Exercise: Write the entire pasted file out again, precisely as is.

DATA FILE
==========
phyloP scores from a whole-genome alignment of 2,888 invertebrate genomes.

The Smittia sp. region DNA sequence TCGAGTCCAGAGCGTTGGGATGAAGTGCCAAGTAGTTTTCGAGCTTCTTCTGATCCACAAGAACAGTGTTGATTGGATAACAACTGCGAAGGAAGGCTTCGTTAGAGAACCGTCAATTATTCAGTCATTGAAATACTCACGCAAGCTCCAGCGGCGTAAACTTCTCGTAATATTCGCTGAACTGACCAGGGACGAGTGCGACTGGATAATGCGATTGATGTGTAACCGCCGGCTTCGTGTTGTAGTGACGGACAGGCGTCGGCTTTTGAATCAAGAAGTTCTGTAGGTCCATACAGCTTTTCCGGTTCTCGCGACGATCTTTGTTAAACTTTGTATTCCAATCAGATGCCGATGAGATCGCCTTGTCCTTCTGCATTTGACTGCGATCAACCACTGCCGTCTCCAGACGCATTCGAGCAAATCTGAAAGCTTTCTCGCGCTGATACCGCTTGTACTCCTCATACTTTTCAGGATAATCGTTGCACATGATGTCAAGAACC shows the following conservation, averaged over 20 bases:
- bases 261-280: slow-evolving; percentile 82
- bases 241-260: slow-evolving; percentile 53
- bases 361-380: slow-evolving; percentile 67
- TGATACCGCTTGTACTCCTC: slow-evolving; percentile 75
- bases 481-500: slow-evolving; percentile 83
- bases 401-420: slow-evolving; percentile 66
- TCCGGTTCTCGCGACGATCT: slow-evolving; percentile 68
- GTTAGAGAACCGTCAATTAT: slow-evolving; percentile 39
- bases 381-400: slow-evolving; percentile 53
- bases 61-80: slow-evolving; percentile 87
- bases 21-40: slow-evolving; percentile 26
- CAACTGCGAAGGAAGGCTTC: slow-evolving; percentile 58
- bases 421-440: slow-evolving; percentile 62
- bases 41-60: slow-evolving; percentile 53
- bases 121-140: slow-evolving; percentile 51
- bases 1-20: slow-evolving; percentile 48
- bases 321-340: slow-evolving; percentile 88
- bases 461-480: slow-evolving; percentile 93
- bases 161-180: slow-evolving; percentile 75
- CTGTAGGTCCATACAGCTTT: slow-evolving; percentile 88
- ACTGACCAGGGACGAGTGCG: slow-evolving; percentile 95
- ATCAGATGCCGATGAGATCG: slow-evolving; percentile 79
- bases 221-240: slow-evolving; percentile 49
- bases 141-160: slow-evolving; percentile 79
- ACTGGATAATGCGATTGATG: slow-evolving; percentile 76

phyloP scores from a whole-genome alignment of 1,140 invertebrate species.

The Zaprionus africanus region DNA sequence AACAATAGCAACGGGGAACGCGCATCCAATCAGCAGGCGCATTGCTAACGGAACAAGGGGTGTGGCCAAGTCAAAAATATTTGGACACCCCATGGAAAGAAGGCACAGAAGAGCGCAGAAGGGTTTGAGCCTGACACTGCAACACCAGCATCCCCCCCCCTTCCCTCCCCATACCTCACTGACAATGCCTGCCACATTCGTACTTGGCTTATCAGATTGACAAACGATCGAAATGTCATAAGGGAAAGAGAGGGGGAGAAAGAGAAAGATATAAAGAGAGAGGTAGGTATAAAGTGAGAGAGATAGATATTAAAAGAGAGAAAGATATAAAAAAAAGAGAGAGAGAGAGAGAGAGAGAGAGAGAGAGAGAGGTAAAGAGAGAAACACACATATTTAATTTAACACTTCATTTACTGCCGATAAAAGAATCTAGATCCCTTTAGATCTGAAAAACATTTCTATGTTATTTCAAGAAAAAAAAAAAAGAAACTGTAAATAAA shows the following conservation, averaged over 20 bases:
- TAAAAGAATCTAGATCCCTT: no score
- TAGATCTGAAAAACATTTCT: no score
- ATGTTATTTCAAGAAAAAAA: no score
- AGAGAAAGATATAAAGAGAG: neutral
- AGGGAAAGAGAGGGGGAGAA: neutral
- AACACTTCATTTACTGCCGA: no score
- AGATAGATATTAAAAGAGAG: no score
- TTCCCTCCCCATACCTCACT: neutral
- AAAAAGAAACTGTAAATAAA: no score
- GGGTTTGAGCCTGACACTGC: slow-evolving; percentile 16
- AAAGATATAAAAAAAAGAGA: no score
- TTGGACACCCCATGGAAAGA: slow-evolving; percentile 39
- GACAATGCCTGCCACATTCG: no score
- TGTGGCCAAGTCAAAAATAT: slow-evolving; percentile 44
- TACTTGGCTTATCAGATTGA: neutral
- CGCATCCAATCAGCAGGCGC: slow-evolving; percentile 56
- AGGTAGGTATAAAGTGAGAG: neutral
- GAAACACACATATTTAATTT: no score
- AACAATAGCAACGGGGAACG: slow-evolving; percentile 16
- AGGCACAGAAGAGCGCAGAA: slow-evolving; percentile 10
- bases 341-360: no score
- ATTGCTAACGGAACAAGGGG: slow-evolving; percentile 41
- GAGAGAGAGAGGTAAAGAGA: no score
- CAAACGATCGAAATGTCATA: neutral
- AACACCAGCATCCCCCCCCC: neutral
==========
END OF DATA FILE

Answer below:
phyloP scores from a whole-genome alignment of 2,888 invertebrate genomes.

The Smittia sp. region DNA sequence TCGAGTCCAGAGCGTTGGGATGAAGTGCCAAGTAGTTTTCGAGCTTCTTCTGATCCACAAGAACAGTGTTGATTGGATAACAACTGCGAAGGAAGGCTTCGTTAGAGAACCGTCAATTATTCAGTCATTGAAATACTCACGCAAGCTCCAGCGGCGTAAACTTCTCGTAATATTCGCTGAACTGACCAGGGACGAGTGCGACTGGATAATGCGATTGATGTGTAACCGCCGGCTTCGTGTTGTAGTGACGGACAGGCGTCGGCTTTTGAATCAAGAAGTTCTGTAGGTCCATACAGCTTTTCCGGTTCTCGCGACGATCTTTGTTAAACTTTGTATTCCAATCAGATGCCGATGAGATCGCCTTGTCCTTCTGCATTTGACTGCGATCAACCACTGCCGTCTCCAGACGCATTCGAGCAAATCTGAAAGCTTTCTCGCGCTGATACCGCTTGTACTCCTCATACTTTTCAGGATAATCGTTGCACATGATGTCAAGAACC shows the following conservation, averaged over 20 bases:
- bases 261-280: slow-evolving; percentile 82
- bases 241-260: slow-evolving; percentile 53
- bases 361-380: slow-evolving; percentile 67
- TGATACCGCTTGTACTCCTC: slow-evolving; percentile 75
- bases 481-500: slow-evolving; percentile 83
- bases 401-420: slow-evolving; percentile 66
- TCCGGTTCTCGCGACGATCT: slow-evolving; percentile 68
- GTTAGAGAACCGTCAATTAT: slow-evolving; percentile 39
- bases 381-400: slow-evolving; percentile 53
- bases 61-80: slow-evolving; percentile 87
- bases 21-40: slow-evolving; percentile 26
- CAACTGCGAAGGAAGGCTTC: slow-evolving; percentile 58
- bases 421-440: slow-evolving; percentile 62
- bases 41-60: slow-evolving; percentile 53
- bases 121-140: slow-evolving; percentile 51
- bases 1-20: slow-evolving; percentile 48
- bases 321-340: slow-evolving; percentile 88
- bases 461-480: slow-evolving; percentile 93
- bases 161-180: slow-evolving; percentile 75
- CTGTAGGTCCATACAGCTTT: slow-evolving; percentile 88
- ACTGACCAGGGACGAGTGCG: slow-evolving; percentile 95
- ATCAGATGCCGATGAGATCG: slow-evolving; percentile 79
- bases 221-240: slow-evolving; percentile 49
- bases 141-160: slow-evolving; percentile 79
- ACTGGATAATGCGATTGATG: slow-evolving; percentile 76

phyloP scores from a whole-genome alignment of 1,140 invertebrate species.

The Zaprionus africanus region DNA sequence AACAATAGCAACGGGGAACGCGCATCCAATCAGCAGGCGCATTGCTAACGGAACAAGGGGTGTGGCCAAGTCAAAAATATTTGGACACCCCATGGAAAGAAGGCACAGAAGAGCGCAGAAGGGTTTGAGCCTGACACTGCAACACCAGCATCCCCCCCCCTTCCCTCCCCATACCTCACTGACAATGCCTGCCACATTCGTACTTGGCTTATCAGATTGACAAACGATCGAAATGTCATAAGGGAAAGAGAGGGGGAGAAAGAGAAAGATATAAAGAGAGAGGTAGGTATAAAGTGAGAGAGATAGATATTAAAAGAGAGAAAGATATAAAAAAAAGAGAGAGAGAGAGAGAGAGAGAGAGAGAGAGAGAGGTAAAGAGAGAAACACACATATTTAATTTAACACTTCATTTACTGCCGATAAAAGAATCTAGATCCCTTTAGATCTGAAAAACATTTCTATGTTATTTCAAGAAAAAAAAAAAAGAAACTGTAAATAAA shows the following conservation, averaged over 20 bases:
- TAAAAGAATCTAGATCCCTT: no score
- TAGATCTGAAAAACATTTCT: no score
- ATGTTATTTCAAGAAAAAAA: no score
- AGAGAAAGATATAAAGAGAG: neutral
- AGGGAAAGAGAGGGGGAGAA: neutral
- AACACTTCATTTACTGCCGA: no score
- AGATAGATATTAAAAGAGAG: no score
- TTCCCTCCCCATACCTCACT: neutral
- AAAAAGAAACTGTAAATAAA: no score
- GGGTTTGAGCCTGACACTGC: slow-evolving; percentile 16
- AAAGATATAAAAAAAAGAGA: no score
- TTGGACACCCCATGGAAAGA: slow-evolving; percentile 39
- GACAATGCCTGCCACATTCG: no score
- TGTGGCCAAGTCAAAAATAT: slow-evolving; percentile 44
- TACTTGGCTTATCAGATTGA: neutral
- CGCATCCAATCAGCAGGCGC: slow-evolving; percentile 56
- AGGTAGGTATAAAGTGAGAG: neutral
- GAAACACACATATTTAATTT: no score
- AACAATAGCAACGGGGAACG: slow-evolving; percentile 16
- AGGCACAGAAGAGCGCAGAA: slow-evolving; percentile 10
- bases 341-360: no score
- ATTGCTAACGGAACAAGGGG: slow-evolving; percentile 41
- GAGAGAGAGAGGTAAAGAGA: no score
- CAAACGATCGAAATGTCATA: neutral
- AACACCAGCATCCCCCCCCC: neutral